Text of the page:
Who Are Threat Protect Australia Limited’s (ASX:TPS) Major Shareholders?

Today, I will be analyzing Threat Protect Australia Limited’s (ASX:TPS) recent ownership structure, an important but not-so-popular subject among individual investors. When it comes to ownership structure of a company, the impact has been observed in both the long-and short-term performance of shares. The same amount of capital coming from an activist institution and a passive mutual fund has different implications on corporate governance, which is a decisive factor for a long-term investor. It also impacts the trading environment of company shares, which is more of a concern for short-term investors. Therefore, I will take a look at TPS’s shareholders in more detail.

See our latest analysis for Threat Protect Australia
ASX:TPS Ownership_summary Apr 12th 18
ASX:TPS Ownership_summary Apr 12th 18

Institutional Ownership

TPS’s 10.60% institutional ownership seems enough to cause large share price movements in the case of significant share sell-off or acquisitions by institutions, particularly when there is a low level of public shares available on the market to trade. Although TPS has a high institutional ownership, such stock moves, in the short-term, are more commonly linked to a particular type of active institutional investors – hedge funds. For TPS shareholders, the potential of this type of share price volatility shouldn’t be as concerning as hedge fund ownership is is not significant,indicating few chances of such sudden price moves. While that hardly seems concerning, I will explore further into TPS’s ownership type to find out how it can affect the company’s investment profile.

Insider Ownership

Insiders form another group of important ownership types as they manage the company’s operations and decide the best use of capital. Insider ownership has been linked to better alignment between management and shareholders. TPS insiders hold a significant stake of 26.62% in the company. This level of insider ownership has been found to have a negative impact on companies with consistently low PE ratios (underperformers), while it has been positive in the case of high PE ratio firms (outperformers). It’s also interesting to learn what TPS insiders have been doing with their shareholdings lately. Insider buying may be a sign of upbeat future expectations, however, selling doesn’t necessarily mean the opposite as insiders may be motivated by their personal financial needs.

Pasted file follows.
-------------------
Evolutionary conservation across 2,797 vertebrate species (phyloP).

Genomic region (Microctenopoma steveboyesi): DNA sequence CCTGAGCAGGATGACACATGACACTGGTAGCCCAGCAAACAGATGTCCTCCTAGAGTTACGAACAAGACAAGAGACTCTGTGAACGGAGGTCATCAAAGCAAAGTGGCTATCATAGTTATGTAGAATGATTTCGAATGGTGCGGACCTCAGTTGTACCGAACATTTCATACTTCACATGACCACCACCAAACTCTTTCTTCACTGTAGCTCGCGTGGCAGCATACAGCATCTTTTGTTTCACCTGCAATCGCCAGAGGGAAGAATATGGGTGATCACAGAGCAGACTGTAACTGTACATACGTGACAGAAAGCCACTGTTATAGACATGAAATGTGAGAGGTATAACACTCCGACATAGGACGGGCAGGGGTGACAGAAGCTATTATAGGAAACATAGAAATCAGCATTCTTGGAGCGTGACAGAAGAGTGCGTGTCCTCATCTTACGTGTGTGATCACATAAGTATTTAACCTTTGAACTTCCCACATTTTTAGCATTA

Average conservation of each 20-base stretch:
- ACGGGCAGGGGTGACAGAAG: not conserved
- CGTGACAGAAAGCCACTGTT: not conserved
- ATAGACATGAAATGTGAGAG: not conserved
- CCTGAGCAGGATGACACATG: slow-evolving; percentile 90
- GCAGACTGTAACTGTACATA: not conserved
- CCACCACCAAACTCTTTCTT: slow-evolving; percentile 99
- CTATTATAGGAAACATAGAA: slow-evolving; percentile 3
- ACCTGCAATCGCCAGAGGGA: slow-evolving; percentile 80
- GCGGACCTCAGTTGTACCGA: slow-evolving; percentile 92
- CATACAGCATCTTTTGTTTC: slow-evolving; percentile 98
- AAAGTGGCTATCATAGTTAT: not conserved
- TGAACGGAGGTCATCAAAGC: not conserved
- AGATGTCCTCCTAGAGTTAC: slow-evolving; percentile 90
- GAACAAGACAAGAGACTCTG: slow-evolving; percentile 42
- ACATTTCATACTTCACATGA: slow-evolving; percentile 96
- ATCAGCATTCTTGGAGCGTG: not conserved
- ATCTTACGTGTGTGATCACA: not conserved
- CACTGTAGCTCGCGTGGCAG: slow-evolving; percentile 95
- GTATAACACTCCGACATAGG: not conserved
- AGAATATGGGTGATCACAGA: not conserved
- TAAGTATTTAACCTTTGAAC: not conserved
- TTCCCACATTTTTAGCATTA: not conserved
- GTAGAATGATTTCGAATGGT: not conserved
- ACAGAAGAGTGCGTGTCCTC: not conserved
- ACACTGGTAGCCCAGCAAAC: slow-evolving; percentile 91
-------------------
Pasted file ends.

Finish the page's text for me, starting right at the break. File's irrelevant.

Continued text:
ASX:TPS Insider_trading Apr 12th 18
ASX:TPS Insider_trading Apr 12th 18

General Public Ownership

A big stake of 44.63% in TPS is held by the general public. This size of ownership gives retail investors collective power in deciding on major policy decisions such as executive compensation, appointment of directors and acquisitions of businesses. This level of ownership gives retail investors the power to sway key policy decisions such as board composition, executive compensation, and potential acquisitions. This is a positive sign for an investor who wants to be involved in key decision-making of the company.

Private Company Ownership

Another group of owners that a potential investor in TPS should consider are private companies, with a stake of 18.16%. While they invest more often due to strategic interests, an investment can also be driven by capital gains through share price appreciation. An ownership of this size indicates a strong financial backing and has the potential to influence TPS’s business strategy. Thus, investors should dig deeper into TPS’s business relations with these companies and how it can affect shareholder returns in the long-term.

Next Steps:

TPS’s considerably high level of institutional ownership calls for further analysis into its margin of safety. This is to avoid getting trapped in a sustained sell-off that is often observed in stocks with this level of institutional participation. However, ownership structure should not be the only focus of your research when constructing an investment thesis around TPS. Rather, you should be examining fundamental factors such as the intrinsic valuation, which is a key driver of Threat Protect Australia’s share price. I urge you to complete your research by taking a look at the following:

  • 1. Financial Health: Is TPS’s operations financially sustainable? Balance sheets can be hard to analyze, which is why we’ve done it for you. Check out our financial health checks here.
  • 2. Valuation: What is TPS worth today? Is the stock undervalued, even when its growth outlook is factored into its intrinsic value? The intrinsic value infographic in our free research report helps visualize whether TPS is currently mispriced by the market.
  • 3. Other High-Performing Stocks: Are there other stocks that provide better prospects with proven track records? Explore our free list of these great stocks here.
NB: Figures in this article are calculated using data from the last twelve months, which refer to the 12-month period ending on the last date of the month the financial statement is dated. This may not be consistent with full year annual report figures.